I was completely and thoroughly crushed out on Holly......the music, words, social activism, and the cutest girl ever, much needed affirmation for me as a newly out lesbian.

I have never gotten over any of it!!! Thanks for sharing yourself, your message, your work, your music.......

Marty M.
Dear Holly,

Many years ago, around 1980, my friends and I went to hear you in Denver, Colorado. I was a new "out" Lesbian and a young woman searching for answers and a path. We all fell in love with you and your music of which we followed for many years.

Imagine My Surprise will forever remain my favorite song. My son who is now 24, grew up listening to Holly Near by way of cassette tapes and now CD's. He's a fan as well. He has grown up with women, strong women, who were led by women such as yourself. It worked. The message was heard.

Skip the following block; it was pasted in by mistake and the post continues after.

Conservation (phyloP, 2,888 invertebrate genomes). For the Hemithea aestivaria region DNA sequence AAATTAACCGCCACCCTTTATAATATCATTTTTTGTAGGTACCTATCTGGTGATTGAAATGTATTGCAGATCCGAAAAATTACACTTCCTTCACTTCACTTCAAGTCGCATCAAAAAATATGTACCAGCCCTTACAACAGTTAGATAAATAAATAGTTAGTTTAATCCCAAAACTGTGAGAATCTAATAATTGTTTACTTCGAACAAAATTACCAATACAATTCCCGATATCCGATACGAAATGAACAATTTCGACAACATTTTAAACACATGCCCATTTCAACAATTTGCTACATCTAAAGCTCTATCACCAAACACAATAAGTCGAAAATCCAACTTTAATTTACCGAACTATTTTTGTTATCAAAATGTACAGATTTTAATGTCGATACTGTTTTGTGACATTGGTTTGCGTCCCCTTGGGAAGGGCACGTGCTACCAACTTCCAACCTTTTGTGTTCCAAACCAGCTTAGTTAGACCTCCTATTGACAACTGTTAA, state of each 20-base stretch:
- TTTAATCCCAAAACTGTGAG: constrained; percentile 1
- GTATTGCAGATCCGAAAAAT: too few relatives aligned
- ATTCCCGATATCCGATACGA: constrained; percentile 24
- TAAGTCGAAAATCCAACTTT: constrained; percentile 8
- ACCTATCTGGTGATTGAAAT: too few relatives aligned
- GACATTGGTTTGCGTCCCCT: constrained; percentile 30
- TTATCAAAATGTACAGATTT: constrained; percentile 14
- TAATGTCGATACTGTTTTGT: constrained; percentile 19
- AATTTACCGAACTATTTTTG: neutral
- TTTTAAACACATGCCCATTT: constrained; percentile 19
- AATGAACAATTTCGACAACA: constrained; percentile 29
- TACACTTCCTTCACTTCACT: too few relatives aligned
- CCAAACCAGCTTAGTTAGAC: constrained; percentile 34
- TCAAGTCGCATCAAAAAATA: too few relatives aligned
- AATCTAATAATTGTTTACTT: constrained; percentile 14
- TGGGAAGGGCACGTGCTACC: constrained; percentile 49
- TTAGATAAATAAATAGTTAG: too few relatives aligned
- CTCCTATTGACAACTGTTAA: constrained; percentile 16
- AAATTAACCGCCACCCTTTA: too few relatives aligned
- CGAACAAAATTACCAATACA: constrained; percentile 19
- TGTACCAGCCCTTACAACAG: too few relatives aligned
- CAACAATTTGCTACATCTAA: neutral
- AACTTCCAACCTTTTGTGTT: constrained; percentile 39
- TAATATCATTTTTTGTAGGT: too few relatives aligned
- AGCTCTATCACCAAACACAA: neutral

In many ways your message is what gave me the strength to move forward and accept who I was. It gave me the strength to "come out" to my parents and friends with conviction. It gave me the strength to find that "cause", if you will, and spend my life "participating" in making how I spent my time worthwhile. It helped me pass on to my son a message that we are not here for just ourselves and to reach beyond what you can see and dream.

Thank you for making a stand. Thank you for being there in that moment when what you had to say helped me begin an exciting journey.

With much sincerity,

Ann W.